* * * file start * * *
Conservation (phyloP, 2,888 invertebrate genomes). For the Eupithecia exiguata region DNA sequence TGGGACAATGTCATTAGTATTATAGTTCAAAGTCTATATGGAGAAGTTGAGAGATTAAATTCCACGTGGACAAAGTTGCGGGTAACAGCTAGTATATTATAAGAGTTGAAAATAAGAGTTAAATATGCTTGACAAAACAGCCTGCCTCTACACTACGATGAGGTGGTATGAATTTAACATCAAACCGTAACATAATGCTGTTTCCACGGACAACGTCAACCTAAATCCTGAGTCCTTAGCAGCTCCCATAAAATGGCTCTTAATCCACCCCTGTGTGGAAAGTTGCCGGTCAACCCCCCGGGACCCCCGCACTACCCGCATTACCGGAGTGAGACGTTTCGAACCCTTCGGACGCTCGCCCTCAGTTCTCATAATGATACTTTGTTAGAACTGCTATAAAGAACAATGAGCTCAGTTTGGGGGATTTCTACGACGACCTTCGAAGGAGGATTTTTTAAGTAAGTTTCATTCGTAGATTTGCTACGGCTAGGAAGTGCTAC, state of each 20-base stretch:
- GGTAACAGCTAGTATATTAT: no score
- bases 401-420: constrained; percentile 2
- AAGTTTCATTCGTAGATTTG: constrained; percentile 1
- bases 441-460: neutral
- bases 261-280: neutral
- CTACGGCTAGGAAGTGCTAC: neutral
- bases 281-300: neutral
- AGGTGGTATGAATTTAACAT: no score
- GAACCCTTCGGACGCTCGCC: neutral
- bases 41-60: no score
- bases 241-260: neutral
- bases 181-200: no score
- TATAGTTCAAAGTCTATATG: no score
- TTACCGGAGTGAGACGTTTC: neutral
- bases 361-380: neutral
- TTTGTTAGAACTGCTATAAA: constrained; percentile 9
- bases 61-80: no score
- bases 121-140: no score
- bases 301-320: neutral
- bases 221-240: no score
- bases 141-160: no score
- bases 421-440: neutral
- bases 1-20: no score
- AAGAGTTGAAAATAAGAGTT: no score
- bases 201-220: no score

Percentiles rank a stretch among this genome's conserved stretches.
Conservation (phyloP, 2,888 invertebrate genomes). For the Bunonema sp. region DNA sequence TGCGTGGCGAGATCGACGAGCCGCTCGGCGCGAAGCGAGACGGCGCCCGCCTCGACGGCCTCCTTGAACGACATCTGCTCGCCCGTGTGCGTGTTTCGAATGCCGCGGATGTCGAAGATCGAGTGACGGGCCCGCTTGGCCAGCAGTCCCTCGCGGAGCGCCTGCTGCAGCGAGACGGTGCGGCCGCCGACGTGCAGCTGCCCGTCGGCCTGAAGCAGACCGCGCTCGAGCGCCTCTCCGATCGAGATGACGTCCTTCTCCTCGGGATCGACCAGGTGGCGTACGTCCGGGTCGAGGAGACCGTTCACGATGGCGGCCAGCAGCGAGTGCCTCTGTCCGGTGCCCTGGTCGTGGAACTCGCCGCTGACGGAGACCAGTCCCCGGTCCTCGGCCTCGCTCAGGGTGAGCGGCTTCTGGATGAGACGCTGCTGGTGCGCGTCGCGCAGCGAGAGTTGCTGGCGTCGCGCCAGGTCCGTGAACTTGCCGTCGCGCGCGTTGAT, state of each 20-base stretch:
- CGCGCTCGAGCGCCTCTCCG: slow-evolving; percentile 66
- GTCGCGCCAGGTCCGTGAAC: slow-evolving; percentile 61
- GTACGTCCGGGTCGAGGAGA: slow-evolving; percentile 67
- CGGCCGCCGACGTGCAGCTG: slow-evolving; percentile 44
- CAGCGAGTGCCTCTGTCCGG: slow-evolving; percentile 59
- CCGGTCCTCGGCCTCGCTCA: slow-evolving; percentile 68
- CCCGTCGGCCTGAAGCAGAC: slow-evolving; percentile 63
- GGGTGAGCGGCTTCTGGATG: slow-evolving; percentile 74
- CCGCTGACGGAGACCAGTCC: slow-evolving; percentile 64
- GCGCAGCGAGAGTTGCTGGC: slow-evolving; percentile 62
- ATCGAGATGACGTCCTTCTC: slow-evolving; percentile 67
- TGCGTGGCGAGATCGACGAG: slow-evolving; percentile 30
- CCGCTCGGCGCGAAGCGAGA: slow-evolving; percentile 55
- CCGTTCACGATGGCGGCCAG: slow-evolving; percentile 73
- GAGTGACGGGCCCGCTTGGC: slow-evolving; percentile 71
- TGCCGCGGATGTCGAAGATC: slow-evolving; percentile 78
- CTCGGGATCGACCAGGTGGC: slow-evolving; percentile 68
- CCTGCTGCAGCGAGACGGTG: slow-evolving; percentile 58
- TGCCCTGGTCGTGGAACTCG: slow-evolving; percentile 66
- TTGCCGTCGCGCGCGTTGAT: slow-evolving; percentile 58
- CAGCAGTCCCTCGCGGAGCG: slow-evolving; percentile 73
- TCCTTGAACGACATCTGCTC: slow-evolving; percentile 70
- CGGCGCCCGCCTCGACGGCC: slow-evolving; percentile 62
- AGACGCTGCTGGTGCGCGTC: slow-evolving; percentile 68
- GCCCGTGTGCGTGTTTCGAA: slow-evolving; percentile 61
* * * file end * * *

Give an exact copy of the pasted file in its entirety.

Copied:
Conservation (phyloP, 2,888 invertebrate genomes). For the Eupithecia exiguata region DNA sequence TGGGACAATGTCATTAGTATTATAGTTCAAAGTCTATATGGAGAAGTTGAGAGATTAAATTCCACGTGGACAAAGTTGCGGGTAACAGCTAGTATATTATAAGAGTTGAAAATAAGAGTTAAATATGCTTGACAAAACAGCCTGCCTCTACACTACGATGAGGTGGTATGAATTTAACATCAAACCGTAACATAATGCTGTTTCCACGGACAACGTCAACCTAAATCCTGAGTCCTTAGCAGCTCCCATAAAATGGCTCTTAATCCACCCCTGTGTGGAAAGTTGCCGGTCAACCCCCCGGGACCCCCGCACTACCCGCATTACCGGAGTGAGACGTTTCGAACCCTTCGGACGCTCGCCCTCAGTTCTCATAATGATACTTTGTTAGAACTGCTATAAAGAACAATGAGCTCAGTTTGGGGGATTTCTACGACGACCTTCGAAGGAGGATTTTTTAAGTAAGTTTCATTCGTAGATTTGCTACGGCTAGGAAGTGCTAC, state of each 20-base stretch:
- GGTAACAGCTAGTATATTAT: no score
- bases 401-420: constrained; percentile 2
- AAGTTTCATTCGTAGATTTG: constrained; percentile 1
- bases 441-460: neutral
- bases 261-280: neutral
- CTACGGCTAGGAAGTGCTAC: neutral
- bases 281-300: neutral
- AGGTGGTATGAATTTAACAT: no score
- GAACCCTTCGGACGCTCGCC: neutral
- bases 41-60: no score
- bases 241-260: neutral
- bases 181-200: no score
- TATAGTTCAAAGTCTATATG: no score
- TTACCGGAGTGAGACGTTTC: neutral
- bases 361-380: neutral
- TTTGTTAGAACTGCTATAAA: constrained; percentile 9
- bases 61-80: no score
- bases 121-140: no score
- bases 301-320: neutral
- bases 221-240: no score
- bases 141-160: no score
- bases 421-440: neutral
- bases 1-20: no score
- AAGAGTTGAAAATAAGAGTT: no score
- bases 201-220: no score

Percentiles rank a stretch among this genome's conserved stretches.
Conservation (phyloP, 2,888 invertebrate genomes). For the Bunonema sp. region DNA sequence TGCGTGGCGAGATCGACGAGCCGCTCGGCGCGAAGCGAGACGGCGCCCGCCTCGACGGCCTCCTTGAACGACATCTGCTCGCCCGTGTGCGTGTTTCGAATGCCGCGGATGTCGAAGATCGAGTGACGGGCCCGCTTGGCCAGCAGTCCCTCGCGGAGCGCCTGCTGCAGCGAGACGGTGCGGCCGCCGACGTGCAGCTGCCCGTCGGCCTGAAGCAGACCGCGCTCGAGCGCCTCTCCGATCGAGATGACGTCCTTCTCCTCGGGATCGACCAGGTGGCGTACGTCCGGGTCGAGGAGACCGTTCACGATGGCGGCCAGCAGCGAGTGCCTCTGTCCGGTGCCCTGGTCGTGGAACTCGCCGCTGACGGAGACCAGTCCCCGGTCCTCGGCCTCGCTCAGGGTGAGCGGCTTCTGGATGAGACGCTGCTGGTGCGCGTCGCGCAGCGAGAGTTGCTGGCGTCGCGCCAGGTCCGTGAACTTGCCGTCGCGCGCGTTGAT, state of each 20-base stretch:
- CGCGCTCGAGCGCCTCTCCG: slow-evolving; percentile 66
- GTCGCGCCAGGTCCGTGAAC: slow-evolving; percentile 61
- GTACGTCCGGGTCGAGGAGA: slow-evolving; percentile 67
- CGGCCGCCGACGTGCAGCTG: slow-evolving; percentile 44
- CAGCGAGTGCCTCTGTCCGG: slow-evolving; percentile 59
- CCGGTCCTCGGCCTCGCTCA: slow-evolving; percentile 68
- CCCGTCGGCCTGAAGCAGAC: slow-evolving; percentile 63
- GGGTGAGCGGCTTCTGGATG: slow-evolving; percentile 74
- CCGCTGACGGAGACCAGTCC: slow-evolving; percentile 64
- GCGCAGCGAGAGTTGCTGGC: slow-evolving; percentile 62
- ATCGAGATGACGTCCTTCTC: slow-evolving; percentile 67
- TGCGTGGCGAGATCGACGAG: slow-evolving; percentile 30
- CCGCTCGGCGCGAAGCGAGA: slow-evolving; percentile 55
- CCGTTCACGATGGCGGCCAG: slow-evolving; percentile 73
- GAGTGACGGGCCCGCTTGGC: slow-evolving; percentile 71
- TGCCGCGGATGTCGAAGATC: slow-evolving; percentile 78
- CTCGGGATCGACCAGGTGGC: slow-evolving; percentile 68
- CCTGCTGCAGCGAGACGGTG: slow-evolving; percentile 58
- TGCCCTGGTCGTGGAACTCG: slow-evolving; percentile 66
- TTGCCGTCGCGCGCGTTGAT: slow-evolving; percentile 58
- CAGCAGTCCCTCGCGGAGCG: slow-evolving; percentile 73
- TCCTTGAACGACATCTGCTC: slow-evolving; percentile 70
- CGGCGCCCGCCTCGACGGCC: slow-evolving; percentile 62
- AGACGCTGCTGGTGCGCGTC: slow-evolving; percentile 68
- GCCCGTGTGCGTGTTTCGAA: slow-evolving; percentile 61